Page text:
One of my favorite birthday gifts came on my 14th birthday. My Dad told me that we were going to take the Dodger Stadium Clubhouse Tour in July. I was really excited and the rest of June seemed to take forever. The day finally arrived on July 16, while the Dodgers were playing against the Diamondbacks in Arizona. My Dad and I arrived early and hung out in the Dodger Stadium Store.
Our tour began in the “nose-bleed” section. Our tour guide told us why the seats are colored the way they are. Each level represents something in California. The bottom level is yellow, for the beaches. The next level up was originally painted brown, but is now more of an orange, it stands for the mountains. The next level was at one time green, and it stands for the vegetation and agriculture. The top level is blue and it stands for the water and sky. Our tour guide also said that a boy on a tour once said that it looks like the ocean. You can see it a little from the photo, but you can see it better from above. The yellow would be the sand, the orange the harder sand, the green is the water, and the blue is the darker water. It truly does look like the beach.
We rode the elevator that the players use. We took it to the floor with the Tommy Lasorda briefing room. They use it to brief players, security, and staff. The room is covered with Dodger memorabilia, there is a Tommy Lasorda jersey, which is the one the Dodgers game him when they retired his number. Lasorda thinks of Dodger Stadium as “Blue Heaven on Earth,” so he insisted they put it in the stadium. There is also a jersey that is signed by all the members of the 1981 World Series Championship team. This was also given to Tommy Lasorda and he once again insisted it be put in the stadium.
We then took the elevator to the VIP level. That is the level with the Vin Scully press box and all the booths. This room has a very wide hallway, but I will not tell you about that. Some things should be left for the tour guides. We went inside the Vin Scully press box, where we learned some interesting facts.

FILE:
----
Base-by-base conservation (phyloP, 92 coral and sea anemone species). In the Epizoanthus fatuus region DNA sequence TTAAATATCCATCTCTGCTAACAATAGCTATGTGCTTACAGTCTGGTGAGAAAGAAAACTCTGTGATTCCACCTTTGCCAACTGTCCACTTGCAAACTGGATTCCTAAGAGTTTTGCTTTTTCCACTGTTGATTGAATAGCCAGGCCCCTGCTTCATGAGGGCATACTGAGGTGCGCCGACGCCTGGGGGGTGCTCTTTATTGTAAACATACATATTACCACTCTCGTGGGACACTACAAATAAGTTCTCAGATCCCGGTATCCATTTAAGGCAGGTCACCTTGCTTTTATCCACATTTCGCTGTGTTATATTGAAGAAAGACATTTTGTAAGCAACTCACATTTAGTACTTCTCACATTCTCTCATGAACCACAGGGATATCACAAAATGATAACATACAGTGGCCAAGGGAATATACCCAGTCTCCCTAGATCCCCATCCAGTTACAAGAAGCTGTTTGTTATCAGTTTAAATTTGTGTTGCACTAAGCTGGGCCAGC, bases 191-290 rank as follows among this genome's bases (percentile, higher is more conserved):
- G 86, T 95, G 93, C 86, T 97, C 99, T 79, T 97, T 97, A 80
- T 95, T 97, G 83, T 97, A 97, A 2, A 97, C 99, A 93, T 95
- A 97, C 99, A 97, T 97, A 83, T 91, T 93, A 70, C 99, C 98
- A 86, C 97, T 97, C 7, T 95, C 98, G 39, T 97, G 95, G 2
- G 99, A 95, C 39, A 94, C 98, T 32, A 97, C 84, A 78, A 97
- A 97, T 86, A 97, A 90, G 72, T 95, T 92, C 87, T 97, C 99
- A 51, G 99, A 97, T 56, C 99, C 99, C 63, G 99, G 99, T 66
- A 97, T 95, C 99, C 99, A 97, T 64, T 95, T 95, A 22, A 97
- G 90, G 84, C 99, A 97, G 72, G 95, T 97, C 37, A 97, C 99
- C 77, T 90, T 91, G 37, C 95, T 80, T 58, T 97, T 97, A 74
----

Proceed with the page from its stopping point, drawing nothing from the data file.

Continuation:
- When the Dodgers asked Vin Scully to allow them to rename the Dodger’s Press Box the Vin Scully Press Box, he refused. He said, “No. I am a member of the press, I must be impartial.” But the Dodgers convinced him that he had been their reporter long enough that everybody knew he was a Dodger fan.
- Vin Scully does not sit in the Vin Scully press box. The Vin Scully press box is actually occupied by people such as the official scorer and the official statistician. Vin Scully sits in a smaller booth that is lined up perfectly with home plate.
- Before every home game, when the lineups are being swapped, the umpires will turn to Vin Scully and tip their cap or salute. We learned that they do this because he is the only announcer who has never said a bad word about an umpire.
- Dodger Stadium is the only National League stadium that is symmetrical (Busch Stadium in St. Louis is off by a foot.)
After the press box, we saw lots of Dodgers memorabilia such as: pictures of the opening ceremony where the key was handed over to Walter O’Malley, the key that was handed over, tickets over the years, the last home plate used at Ebbets Field, the first home plate used at Dodger Stadium, a cart that was used to bring pitchers from the bullpen, and a signed Vin Scully Jersey.
We then went from the VIP level to the clubhouse level. As you step off the elevator, you are greeted by “the Bling Room,” this is a hallway where all the awards are kept. They have gold gloves, Cy Young Awards, and much more.
We then went into the old visitor’s clubhouse; this was used up until 2013. It is now just used for tours. We then walked into the visitor’s dugout and spent no time there. When we arrived on the field, our tour guide clapped to show us the acoustics. We then walked to the Dodger’s dugout, where we had our pictures taken. On the wall we found a picture of Kike Hernandez batting.
The bullpen had some surprises, such as funny fan quotes written on the wall. We exited the bullpen and went into the hallway connecting the dugout and bullpen with the clubhouse. Along the way we found the amazing training room, it was breath-taking. We weren’t allowed to take pictures of the clubhouse, for the player’s privacy. We then went into the interview room. This room is where Dave Roberts is interviewed after each game. We posed for pictures and received a special Dodgers gift.
We went into the retired numbers hallway, where they had displays for every retired number. It is hard to describe, so instead I will show a few pictures.
This tour was amazing, and I would highly recommend that you take it. It was definitely worth the money. If you aren’t a Dodger fan, don’t judge the tour by it’s cover. There were Cardinals fans on the tour and they enjoyed it too.